Finally, what can be called a quieter week for Donald

This was actually a quieter week for Donald Trump after a few weeks of plenty of new and old issues.

The lawyer for the first intelligence whistleblower who came forward with accusations concerning Trump and his interactions with Ukraine said he is representing a second whistleblower regarding Trump’s actions. The second whistleblower works in the intelligence community, has first-hand knowledge that supports claims made by the first whistleblower and has spoken to the intelligence community’s inspector general.

The second whistleblower has not filed their own complaint and doesn’t need to as anyone who speaks to the inspector watchdog is considered to have made a protected disclosure and is a whistleblower under law. No shocker with the White House saying the second whistleblower doesn’t change a thing as both are wrong, “treasonous”, etc.

Trump has pivoted to a new defense, saying his efforts were apolitical and solely motivated by his good-faith desire to root out “corruption”. “Let me tell you, I’m only interested in corruption,” Trump said. “I don’t care about politics. I don’t care about Biden’s politics…. I don’t care about politics. But I do care about corruption….” Ya-di-da.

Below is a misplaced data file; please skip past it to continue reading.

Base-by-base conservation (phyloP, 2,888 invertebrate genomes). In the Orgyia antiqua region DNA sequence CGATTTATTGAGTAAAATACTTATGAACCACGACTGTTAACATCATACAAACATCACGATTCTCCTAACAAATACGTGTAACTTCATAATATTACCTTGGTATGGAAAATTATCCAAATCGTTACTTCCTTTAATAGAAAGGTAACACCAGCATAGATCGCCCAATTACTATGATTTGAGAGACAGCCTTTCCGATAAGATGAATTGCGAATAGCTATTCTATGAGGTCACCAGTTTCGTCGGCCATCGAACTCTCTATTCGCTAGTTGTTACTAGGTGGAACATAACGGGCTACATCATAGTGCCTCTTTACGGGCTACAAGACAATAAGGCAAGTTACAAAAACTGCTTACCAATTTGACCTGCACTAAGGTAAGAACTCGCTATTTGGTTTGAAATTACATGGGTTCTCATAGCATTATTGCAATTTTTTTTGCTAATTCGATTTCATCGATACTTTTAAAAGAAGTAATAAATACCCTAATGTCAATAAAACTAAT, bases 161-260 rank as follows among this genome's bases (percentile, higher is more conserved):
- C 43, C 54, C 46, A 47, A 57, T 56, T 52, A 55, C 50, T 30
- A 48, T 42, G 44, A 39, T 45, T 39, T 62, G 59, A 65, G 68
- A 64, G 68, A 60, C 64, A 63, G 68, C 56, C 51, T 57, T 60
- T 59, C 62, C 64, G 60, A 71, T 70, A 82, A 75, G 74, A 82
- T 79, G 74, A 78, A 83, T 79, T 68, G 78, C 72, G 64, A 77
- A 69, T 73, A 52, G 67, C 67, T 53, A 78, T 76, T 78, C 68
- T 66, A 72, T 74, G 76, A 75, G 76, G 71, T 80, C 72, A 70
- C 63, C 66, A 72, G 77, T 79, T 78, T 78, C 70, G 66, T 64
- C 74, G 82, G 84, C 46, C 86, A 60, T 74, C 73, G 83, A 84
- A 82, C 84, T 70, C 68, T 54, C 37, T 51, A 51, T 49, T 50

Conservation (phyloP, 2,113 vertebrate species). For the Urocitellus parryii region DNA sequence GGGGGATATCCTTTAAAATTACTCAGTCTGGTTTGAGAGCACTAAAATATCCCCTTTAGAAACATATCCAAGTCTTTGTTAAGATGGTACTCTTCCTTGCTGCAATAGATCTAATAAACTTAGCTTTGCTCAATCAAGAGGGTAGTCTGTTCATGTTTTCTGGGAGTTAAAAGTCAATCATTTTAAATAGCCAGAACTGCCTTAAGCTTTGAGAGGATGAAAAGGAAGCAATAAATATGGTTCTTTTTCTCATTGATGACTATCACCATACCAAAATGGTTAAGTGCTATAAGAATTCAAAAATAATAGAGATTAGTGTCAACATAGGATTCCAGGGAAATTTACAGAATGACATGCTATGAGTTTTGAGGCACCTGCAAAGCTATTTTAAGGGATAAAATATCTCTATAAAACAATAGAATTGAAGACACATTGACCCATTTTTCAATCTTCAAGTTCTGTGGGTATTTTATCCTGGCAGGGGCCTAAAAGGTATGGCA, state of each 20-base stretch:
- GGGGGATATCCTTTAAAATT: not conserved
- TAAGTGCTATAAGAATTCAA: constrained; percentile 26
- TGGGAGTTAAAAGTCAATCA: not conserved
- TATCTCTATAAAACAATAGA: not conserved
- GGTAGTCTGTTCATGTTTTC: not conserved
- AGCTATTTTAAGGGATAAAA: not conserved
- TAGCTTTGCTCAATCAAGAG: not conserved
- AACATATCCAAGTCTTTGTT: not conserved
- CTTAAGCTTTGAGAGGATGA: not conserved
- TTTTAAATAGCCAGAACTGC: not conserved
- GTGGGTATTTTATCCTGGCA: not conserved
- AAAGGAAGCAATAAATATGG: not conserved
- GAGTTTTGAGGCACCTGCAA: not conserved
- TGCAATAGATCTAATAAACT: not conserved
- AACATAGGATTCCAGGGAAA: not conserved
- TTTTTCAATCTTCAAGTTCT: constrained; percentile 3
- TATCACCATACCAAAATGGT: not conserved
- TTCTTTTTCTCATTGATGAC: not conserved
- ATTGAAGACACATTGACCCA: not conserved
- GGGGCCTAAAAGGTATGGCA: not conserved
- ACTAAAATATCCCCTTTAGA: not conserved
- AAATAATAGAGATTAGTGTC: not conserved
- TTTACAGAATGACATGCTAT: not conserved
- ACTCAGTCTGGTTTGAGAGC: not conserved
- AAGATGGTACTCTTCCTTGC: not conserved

But Trump has only claimed the corruption defense when it came to former Vice President Joe Biden and his son Hunter. Biden could be his political and presidential rival in 2020. The state department has also decreased anti-corruption spending – they spent $5 million in 2018 but only requested $3 million for 2019 and again for 2020. Trump has also praised and supported other world leaders such as Vladimir Poutine and Kim Jong Un.

House Intelligence Chairman Adam Schiff called the State Department’s blocking testimony of a key witness “strong evidence of obstruction” of Democrats’ impeachment investigation, and the move prompted House Democrats to issue a subpoena in response. The State Department directed US Ambassador to the European Union Gordon Sondland not to testify before Congress.

The White House and its Republican congressional allies have argued that a full House vote is necessary, and Trump’s lawyers told House Democrats in the letter that Trump and his administration won’t cooperate in the ongoing impeachment inquiry, arguing the proceedings amount to an illegitimate effort to overturn the 2016 election results. Yes. They still have this imaginary dream that the Democrats think the 2016 election wasn’t valid.